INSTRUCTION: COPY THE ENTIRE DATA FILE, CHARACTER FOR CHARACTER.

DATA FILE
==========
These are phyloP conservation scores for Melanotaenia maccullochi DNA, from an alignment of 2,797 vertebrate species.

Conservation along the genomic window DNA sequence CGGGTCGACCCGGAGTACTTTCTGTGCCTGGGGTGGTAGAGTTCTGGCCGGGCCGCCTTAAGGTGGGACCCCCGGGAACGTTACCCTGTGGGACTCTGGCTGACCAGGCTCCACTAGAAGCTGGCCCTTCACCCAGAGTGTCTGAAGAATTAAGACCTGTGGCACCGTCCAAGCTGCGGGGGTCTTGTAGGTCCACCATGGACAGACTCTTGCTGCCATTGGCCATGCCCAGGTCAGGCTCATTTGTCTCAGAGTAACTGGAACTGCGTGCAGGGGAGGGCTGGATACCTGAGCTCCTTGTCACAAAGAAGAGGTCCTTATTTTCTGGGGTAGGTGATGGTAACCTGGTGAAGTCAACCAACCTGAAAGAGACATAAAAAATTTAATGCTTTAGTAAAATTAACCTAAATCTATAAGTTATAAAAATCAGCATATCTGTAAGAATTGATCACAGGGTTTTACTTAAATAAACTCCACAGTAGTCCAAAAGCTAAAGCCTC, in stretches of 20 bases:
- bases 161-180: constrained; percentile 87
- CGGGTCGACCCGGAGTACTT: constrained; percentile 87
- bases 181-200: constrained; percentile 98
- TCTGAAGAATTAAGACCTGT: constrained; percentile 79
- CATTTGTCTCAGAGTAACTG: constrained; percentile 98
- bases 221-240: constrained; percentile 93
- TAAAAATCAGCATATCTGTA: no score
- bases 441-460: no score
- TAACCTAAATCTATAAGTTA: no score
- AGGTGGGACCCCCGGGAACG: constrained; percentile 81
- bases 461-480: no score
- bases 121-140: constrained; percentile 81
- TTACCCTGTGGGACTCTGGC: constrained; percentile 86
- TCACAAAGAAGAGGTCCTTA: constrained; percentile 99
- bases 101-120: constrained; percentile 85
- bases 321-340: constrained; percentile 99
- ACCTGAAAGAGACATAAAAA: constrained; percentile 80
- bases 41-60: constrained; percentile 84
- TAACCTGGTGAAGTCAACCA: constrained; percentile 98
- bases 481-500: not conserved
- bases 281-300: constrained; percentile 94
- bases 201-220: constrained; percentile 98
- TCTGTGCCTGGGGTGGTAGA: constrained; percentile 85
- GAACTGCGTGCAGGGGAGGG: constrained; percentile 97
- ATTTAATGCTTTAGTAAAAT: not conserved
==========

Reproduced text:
These are phyloP conservation scores for Melanotaenia maccullochi DNA, from an alignment of 2,797 vertebrate species.

Conservation along the genomic window DNA sequence CGGGTCGACCCGGAGTACTTTCTGTGCCTGGGGTGGTAGAGTTCTGGCCGGGCCGCCTTAAGGTGGGACCCCCGGGAACGTTACCCTGTGGGACTCTGGCTGACCAGGCTCCACTAGAAGCTGGCCCTTCACCCAGAGTGTCTGAAGAATTAAGACCTGTGGCACCGTCCAAGCTGCGGGGGTCTTGTAGGTCCACCATGGACAGACTCTTGCTGCCATTGGCCATGCCCAGGTCAGGCTCATTTGTCTCAGAGTAACTGGAACTGCGTGCAGGGGAGGGCTGGATACCTGAGCTCCTTGTCACAAAGAAGAGGTCCTTATTTTCTGGGGTAGGTGATGGTAACCTGGTGAAGTCAACCAACCTGAAAGAGACATAAAAAATTTAATGCTTTAGTAAAATTAACCTAAATCTATAAGTTATAAAAATCAGCATATCTGTAAGAATTGATCACAGGGTTTTACTTAAATAAACTCCACAGTAGTCCAAAAGCTAAAGCCTC, in stretches of 20 bases:
- bases 161-180: constrained; percentile 87
- CGGGTCGACCCGGAGTACTT: constrained; percentile 87
- bases 181-200: constrained; percentile 98
- TCTGAAGAATTAAGACCTGT: constrained; percentile 79
- CATTTGTCTCAGAGTAACTG: constrained; percentile 98
- bases 221-240: constrained; percentile 93
- TAAAAATCAGCATATCTGTA: no score
- bases 441-460: no score
- TAACCTAAATCTATAAGTTA: no score
- AGGTGGGACCCCCGGGAACG: constrained; percentile 81
- bases 461-480: no score
- bases 121-140: constrained; percentile 81
- TTACCCTGTGGGACTCTGGC: constrained; percentile 86
- TCACAAAGAAGAGGTCCTTA: constrained; percentile 99
- bases 101-120: constrained; percentile 85
- bases 321-340: constrained; percentile 99
- ACCTGAAAGAGACATAAAAA: constrained; percentile 80
- bases 41-60: constrained; percentile 84
- TAACCTGGTGAAGTCAACCA: constrained; percentile 98
- bases 481-500: not conserved
- bases 281-300: constrained; percentile 94
- bases 201-220: constrained; percentile 98
- TCTGTGCCTGGGGTGGTAGA: constrained; percentile 85
- GAACTGCGTGCAGGGGAGGG: constrained; percentile 97
- ATTTAATGCTTTAGTAAAAT: not conserved